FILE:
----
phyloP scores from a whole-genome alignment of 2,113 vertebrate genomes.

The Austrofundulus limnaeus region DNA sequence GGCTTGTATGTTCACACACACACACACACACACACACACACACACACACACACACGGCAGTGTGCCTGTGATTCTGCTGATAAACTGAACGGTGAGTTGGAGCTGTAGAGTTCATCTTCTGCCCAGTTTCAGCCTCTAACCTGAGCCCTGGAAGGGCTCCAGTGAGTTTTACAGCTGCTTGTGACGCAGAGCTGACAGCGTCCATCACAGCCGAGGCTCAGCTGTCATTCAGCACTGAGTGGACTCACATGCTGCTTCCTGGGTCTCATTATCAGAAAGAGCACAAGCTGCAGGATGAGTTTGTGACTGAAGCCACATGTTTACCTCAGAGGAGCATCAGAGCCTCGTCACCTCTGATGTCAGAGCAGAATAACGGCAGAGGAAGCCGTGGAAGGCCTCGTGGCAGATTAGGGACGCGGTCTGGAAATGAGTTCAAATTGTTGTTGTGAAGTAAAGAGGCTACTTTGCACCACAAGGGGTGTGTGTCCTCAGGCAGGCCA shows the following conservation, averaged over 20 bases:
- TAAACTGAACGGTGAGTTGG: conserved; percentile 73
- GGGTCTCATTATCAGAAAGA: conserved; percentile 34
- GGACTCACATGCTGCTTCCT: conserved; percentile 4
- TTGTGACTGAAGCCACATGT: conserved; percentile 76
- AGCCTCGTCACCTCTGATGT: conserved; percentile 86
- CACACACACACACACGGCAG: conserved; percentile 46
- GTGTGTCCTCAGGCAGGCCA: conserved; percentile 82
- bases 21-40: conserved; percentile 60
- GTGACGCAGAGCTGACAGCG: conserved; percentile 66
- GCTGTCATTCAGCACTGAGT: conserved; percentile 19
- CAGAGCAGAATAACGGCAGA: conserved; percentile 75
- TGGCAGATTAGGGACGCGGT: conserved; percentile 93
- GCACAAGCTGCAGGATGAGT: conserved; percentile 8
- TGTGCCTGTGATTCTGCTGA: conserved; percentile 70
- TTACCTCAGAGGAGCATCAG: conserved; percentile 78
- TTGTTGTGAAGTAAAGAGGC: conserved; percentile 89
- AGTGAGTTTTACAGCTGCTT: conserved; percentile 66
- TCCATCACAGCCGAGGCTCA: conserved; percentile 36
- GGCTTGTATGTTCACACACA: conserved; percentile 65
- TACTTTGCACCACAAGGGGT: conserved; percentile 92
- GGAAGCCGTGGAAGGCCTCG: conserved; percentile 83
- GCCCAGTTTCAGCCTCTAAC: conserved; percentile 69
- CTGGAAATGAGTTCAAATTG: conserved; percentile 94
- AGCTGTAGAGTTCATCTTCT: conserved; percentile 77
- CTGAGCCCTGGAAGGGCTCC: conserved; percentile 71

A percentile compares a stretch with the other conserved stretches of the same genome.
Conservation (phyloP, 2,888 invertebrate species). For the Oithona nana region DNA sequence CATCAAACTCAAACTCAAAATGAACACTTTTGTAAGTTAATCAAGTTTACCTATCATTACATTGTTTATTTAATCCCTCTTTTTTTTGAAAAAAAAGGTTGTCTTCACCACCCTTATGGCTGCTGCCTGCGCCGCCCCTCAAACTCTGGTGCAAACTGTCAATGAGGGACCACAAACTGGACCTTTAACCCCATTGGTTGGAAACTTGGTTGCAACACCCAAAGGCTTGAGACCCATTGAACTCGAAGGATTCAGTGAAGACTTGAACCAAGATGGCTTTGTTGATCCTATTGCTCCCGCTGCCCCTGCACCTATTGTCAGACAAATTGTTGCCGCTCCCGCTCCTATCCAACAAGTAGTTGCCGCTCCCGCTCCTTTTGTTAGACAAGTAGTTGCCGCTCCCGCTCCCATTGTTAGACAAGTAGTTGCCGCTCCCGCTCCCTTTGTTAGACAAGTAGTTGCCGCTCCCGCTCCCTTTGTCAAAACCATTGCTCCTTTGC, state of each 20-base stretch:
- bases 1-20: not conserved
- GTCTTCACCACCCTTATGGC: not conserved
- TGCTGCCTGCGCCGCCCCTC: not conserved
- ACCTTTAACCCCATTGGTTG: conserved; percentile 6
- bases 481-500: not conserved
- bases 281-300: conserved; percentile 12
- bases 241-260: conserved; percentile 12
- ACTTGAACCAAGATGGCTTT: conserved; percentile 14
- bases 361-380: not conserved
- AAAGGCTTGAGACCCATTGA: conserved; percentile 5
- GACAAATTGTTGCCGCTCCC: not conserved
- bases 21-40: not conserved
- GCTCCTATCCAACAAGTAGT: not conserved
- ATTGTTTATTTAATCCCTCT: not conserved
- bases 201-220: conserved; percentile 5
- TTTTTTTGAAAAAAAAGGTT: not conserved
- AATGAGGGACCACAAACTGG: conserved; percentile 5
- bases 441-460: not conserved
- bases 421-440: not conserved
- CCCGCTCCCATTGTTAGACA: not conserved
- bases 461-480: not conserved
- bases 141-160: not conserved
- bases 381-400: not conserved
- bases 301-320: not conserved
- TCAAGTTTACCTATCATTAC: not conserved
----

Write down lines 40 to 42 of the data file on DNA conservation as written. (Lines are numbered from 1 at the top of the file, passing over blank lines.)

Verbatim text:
- GACAAATTGTTGCCGCTCCC: not conserved
- bases 21-40: not conserved
- GCTCCTATCCAACAAGTAGT: not conserved